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This is a really silly question, but why do I need "$\max$" in the two spots below?

$|a+b+c|\geq |a|-|b+c|\geq |a|-(|b|+|c|)=|a|-|b|-|c|$

Taking that a little further, you could permute the $a,b,c$ to get

$|a+b+c| \geq \max(|a|-|b|-|c|,|b|-|a|-|c|,|c|-|a|-|b|)$

and using $|a|-|b|-|c| = 2|a| - (|a|+|b|+|c|)$, etc., you get

$|a+b+c| \geq 2\max(|a|,|b|,|c|) - (|a|+|b|+|c|)$

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  • $\begingroup$ I am not quite sure where you are going with this. I can tell you why it is true that there is a max there, but it seems that you are aiming at something bigger than this detail, but this bigger idea is not expressed in the question above. $\endgroup$ – user357980 Sep 18 '16 at 2:43
  • $\begingroup$ I asked someone if $|a+b+c| \geq ||a|-|b|-|c||$ and he said no but you do have $|a+b+c|\geq 2\max(|a|,|b|,|c|)-(|a|+|b|+|c|)$. At the moment I've been doing questions that use Rouche's Theorem and I need to use the reverse triangle inequality $\endgroup$ – Faolan Sep 18 '16 at 2:58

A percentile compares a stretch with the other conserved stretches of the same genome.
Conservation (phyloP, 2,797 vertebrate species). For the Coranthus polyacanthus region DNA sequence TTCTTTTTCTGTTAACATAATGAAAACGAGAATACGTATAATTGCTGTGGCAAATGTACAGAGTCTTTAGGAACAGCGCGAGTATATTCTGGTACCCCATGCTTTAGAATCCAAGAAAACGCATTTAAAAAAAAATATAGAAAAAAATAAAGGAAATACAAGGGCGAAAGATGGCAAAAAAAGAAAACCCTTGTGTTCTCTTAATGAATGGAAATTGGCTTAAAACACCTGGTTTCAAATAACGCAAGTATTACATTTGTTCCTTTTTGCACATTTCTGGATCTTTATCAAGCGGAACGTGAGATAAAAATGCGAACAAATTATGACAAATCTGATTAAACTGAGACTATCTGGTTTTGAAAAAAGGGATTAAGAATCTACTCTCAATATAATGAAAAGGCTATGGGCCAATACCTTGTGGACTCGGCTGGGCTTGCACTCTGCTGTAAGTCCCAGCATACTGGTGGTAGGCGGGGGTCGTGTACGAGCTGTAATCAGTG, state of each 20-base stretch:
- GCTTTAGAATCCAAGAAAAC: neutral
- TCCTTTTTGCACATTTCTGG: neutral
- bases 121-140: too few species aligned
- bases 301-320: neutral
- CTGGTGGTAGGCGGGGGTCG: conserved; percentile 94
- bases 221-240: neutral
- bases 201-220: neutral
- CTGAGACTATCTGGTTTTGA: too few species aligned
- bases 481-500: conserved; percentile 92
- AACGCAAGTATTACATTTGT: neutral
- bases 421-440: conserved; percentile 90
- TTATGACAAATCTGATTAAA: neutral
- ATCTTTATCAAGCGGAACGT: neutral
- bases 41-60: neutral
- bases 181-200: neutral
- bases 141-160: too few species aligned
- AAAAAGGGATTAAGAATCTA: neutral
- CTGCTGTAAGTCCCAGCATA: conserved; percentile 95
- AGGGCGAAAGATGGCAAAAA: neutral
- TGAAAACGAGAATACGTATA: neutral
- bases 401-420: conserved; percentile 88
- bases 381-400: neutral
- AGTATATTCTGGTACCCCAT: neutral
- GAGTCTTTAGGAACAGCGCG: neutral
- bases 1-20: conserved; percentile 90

• $\begingroup$ I think what my real question, perhaps, is say $ |b|=\max(|a|,|b|,|c|)$. Is it still true that $|a+b+c| \geq 2|c|-(|a|+|b|+|c|)$? Also, why would I want to use the $\max$? $\endgroup$ – Faolan Sep 18 '16 at 3:01
  • $\begingroup$ You don't need the max, but including the max gives a larger lower bound (hence a stronger mathematical statement). $\endgroup$ – Greg Martin Sep 18 '16 at 3:14
  • $\begingroup$ Okay, so when using Rouche's Theorem, would using the max be better than to not use it? (when finding lower bound for |f| when showing |f-g|<|f|) $\endgroup$ – Faolan Sep 18 '16 at 3:20

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